# Why do waves move in a direction?

• Unified28
In summary, the forward direction of a wave is because the energy is being stored in the material of the spring.
Unified28
One thing which puzzles me is why do waves move in a direction? A spring oscillates up and down, but a wave oscillates and moves forwards. Why does it move in the forwards direction and not randomly backwards? Thanks for any answers!

I am much less knowledgeable than many on this site, so if I have got anything about my answer wrong, I hope someone else will correct it. Here is my take on it:

If a pebble is dropped into a pond, waves will propagate outwards due to the displacement of the water at the point of impact. However, once the waves reach the edge of the pond, they can not move any further outwards. If their kinetic energy is not all spent, they will rebound, interfering with the outward bound waves. If the body of water is too large for this to occur, only outward waves will be seen. This may seem similar to a spring, but it is dependent on the propagation of waves outwards from an original point.

In the case of light, a laser is required to send all the waves in one direction. The double split experiment shows ordinary light waves propagating outwards from the point of emission in much the same way as waves in a pond. This is why a wide interference pattern is produced.

The situation with a spring is different in that it has to do with the material composition of the spring. A plastic "Slinky" toy may appear similar to a spring but its behaviour is different as it cannot bounce. A spring made of spring steel may be compressed, storing kinetic energy, which is then utilized as the spring is released, causing the oscillating, or bouncing, behaviour. The kinetic energy is held within the material of the spring, not in the medium surrounding it.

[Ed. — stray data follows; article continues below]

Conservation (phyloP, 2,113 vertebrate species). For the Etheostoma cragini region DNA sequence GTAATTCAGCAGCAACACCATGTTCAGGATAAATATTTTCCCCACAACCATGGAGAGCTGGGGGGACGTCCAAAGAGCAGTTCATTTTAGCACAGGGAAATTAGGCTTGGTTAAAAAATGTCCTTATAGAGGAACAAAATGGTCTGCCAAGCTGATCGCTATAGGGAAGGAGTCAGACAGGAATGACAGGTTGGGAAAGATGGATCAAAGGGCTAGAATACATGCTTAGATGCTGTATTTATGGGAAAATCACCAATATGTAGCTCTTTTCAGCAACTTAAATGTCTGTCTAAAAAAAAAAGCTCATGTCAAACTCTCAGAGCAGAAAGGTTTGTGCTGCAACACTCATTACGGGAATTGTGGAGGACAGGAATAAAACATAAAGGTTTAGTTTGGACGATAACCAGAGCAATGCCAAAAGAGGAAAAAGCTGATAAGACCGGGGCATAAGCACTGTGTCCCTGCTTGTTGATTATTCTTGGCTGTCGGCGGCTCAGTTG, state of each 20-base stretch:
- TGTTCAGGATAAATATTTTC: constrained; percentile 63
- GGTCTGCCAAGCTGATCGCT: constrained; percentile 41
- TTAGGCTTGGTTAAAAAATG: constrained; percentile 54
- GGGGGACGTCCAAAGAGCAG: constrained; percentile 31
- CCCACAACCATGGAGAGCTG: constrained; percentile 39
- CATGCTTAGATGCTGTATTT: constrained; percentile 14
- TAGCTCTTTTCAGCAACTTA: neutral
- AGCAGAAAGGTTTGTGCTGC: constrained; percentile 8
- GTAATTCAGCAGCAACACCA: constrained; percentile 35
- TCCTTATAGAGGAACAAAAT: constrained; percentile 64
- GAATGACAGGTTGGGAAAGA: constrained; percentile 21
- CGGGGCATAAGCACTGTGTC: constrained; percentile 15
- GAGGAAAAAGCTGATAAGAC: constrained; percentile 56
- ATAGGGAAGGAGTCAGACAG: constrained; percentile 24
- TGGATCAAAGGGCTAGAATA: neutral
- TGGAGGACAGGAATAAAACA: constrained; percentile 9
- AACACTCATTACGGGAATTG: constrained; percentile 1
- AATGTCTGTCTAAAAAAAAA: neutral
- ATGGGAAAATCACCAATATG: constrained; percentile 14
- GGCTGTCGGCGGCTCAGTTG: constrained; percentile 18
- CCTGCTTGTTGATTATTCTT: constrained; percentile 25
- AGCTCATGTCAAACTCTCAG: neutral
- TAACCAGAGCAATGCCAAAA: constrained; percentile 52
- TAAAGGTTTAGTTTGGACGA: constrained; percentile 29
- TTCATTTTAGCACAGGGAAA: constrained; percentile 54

Nevertheless, if a "boing" sound is heard, then waves are propagating outwards from the point of impact of the spring with a surface, through the medium of the surrounding air. This oscillating air has struck your eardrum, allowing you to hear the sound. It was not a directional wave, however, any more than the wave in the pond or the light wave. This can easily be demonstrated by having a few other people around the room hear the same "boing".

Unified28 said:
Why does it move in the forwards direction and not randomly backwards?
When you wrote this, were you imagining certain physical phenomenon in mind? It's still not very clear to me what you mean by "randomly backwards".
Just for an information which probably pertains what you may have assumed, there is spherical wave in which the disturbance propagates isotropically in all directions. What is required for a disturbance to be called a wave is that it satisfies the wave equation.

Nemoto said:
I am much less knowledgeable than many on this site, so if I have got anything about my answer wrong, I hope someone else will correct it. Here is my take on it: